“Everyone needs to be very careful about what they do and the consequences.”

When the Growth Deal was signed, the Government told the councils that they had to submit their Local Plans to an independent inspector by the start of April. They are outlines of where authorities plan to develop until the mid-2030s.

In South Oxfordshire, Lib Dems and Greens are opposed to the plan – although they appear to be against different parts.

It is understood the Greens would rather continue the project to build homes at Chalgrove Airfield and stop development on the Green Belt. But senior Lib Dem David Turner is wholly opposed to building on the airfield. He represents Chalgrove on the council.

Leigh Rawlins, SODC’s newly appointed cabinet member for planning, said the council would undertake a review over the Local Plan as part of ‘mature consideration’ following the election.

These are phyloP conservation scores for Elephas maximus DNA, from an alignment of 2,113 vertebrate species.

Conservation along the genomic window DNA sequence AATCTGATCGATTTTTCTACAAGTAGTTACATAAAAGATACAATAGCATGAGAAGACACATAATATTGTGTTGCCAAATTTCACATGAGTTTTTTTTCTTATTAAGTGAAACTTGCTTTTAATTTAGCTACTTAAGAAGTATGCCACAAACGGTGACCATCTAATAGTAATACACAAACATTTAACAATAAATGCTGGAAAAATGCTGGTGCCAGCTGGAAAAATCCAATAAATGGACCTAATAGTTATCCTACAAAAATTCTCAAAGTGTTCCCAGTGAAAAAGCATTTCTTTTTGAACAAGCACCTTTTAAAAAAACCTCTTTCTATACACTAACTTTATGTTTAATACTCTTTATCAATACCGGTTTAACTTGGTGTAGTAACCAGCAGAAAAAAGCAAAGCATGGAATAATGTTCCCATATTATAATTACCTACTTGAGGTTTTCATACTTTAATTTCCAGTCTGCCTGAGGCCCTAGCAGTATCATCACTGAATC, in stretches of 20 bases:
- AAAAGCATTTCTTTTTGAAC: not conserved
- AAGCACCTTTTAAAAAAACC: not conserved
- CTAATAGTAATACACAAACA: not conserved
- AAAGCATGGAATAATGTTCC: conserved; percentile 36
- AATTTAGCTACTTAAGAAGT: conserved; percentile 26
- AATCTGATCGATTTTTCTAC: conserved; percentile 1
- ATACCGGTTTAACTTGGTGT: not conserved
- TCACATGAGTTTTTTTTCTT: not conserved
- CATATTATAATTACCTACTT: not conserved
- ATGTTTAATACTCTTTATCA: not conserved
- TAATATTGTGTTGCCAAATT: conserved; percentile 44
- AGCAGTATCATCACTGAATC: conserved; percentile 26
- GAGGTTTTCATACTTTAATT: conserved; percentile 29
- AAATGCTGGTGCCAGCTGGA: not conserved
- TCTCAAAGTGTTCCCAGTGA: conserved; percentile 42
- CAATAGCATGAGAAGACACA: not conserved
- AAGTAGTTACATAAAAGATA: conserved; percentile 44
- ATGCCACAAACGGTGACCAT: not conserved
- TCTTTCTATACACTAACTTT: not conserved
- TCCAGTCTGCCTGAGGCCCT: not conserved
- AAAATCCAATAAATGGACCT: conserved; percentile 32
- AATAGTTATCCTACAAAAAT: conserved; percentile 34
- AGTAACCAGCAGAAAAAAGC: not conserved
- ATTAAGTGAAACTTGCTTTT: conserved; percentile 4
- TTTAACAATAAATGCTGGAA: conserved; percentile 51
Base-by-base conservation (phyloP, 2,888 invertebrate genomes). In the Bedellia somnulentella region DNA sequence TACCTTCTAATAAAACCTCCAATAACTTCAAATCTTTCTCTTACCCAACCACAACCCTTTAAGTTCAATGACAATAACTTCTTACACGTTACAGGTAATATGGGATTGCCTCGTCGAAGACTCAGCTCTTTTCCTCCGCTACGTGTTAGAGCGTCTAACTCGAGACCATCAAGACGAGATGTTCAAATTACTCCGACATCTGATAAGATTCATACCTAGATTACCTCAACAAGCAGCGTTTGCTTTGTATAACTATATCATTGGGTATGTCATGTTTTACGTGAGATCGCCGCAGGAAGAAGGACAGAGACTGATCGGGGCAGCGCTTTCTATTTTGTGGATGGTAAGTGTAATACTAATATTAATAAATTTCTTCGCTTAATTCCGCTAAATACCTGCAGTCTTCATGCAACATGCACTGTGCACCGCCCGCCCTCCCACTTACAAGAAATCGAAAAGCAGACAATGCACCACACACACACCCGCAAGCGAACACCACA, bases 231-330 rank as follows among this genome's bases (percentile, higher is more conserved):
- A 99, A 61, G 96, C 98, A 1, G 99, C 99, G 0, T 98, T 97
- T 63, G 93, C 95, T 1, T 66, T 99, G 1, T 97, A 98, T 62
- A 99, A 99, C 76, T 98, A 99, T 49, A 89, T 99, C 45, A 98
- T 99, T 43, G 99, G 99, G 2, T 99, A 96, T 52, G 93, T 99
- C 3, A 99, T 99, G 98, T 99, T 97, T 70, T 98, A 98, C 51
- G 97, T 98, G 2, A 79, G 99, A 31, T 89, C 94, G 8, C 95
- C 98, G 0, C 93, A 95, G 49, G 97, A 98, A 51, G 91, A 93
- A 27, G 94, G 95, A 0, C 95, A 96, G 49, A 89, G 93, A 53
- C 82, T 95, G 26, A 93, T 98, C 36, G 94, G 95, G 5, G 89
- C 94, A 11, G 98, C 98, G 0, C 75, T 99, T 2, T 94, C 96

He said: “Clearly there has been a huge amount of concern about the Local Plan, the process and how it came together across the district.”

The uncertainty has left some residents furious, who are worried that Neighbourhood Plans they helped put together could be delayed or even scrapped as part of the Local Plan.

Justine Wood, who worked on East Hagbourne’s Neighbourhood Plan, said a delay to the Local Plan could mean speculative development.

She said: “There were 1,200 homes planned for East Hagbourne, which would have quadrupled the size of the village (through speculative development). It would have been catastrophic.

“But if they scrap the Local Plan they will get more than the 28,500 they are objecting to and they will have nothing they can do about it.”

The Ministry of Housing, Communities and Local Government cancelled a £68m deal for affordable housing with the Greater Manchester Combined Authority (GMCA).

GMCA said it would build 227,200 homes until 2034/5 – but then later committed to just 201,000 homes.


“Regulator warns housing stock-owning local authorities of application of consumer standards”

“The Regulator of Social Housing has written to the chief executives of all housing stock-owning local authorities to remind them that the watchdog’s consumer standards – in particular in relation to the health and safety of occupants – apply to them.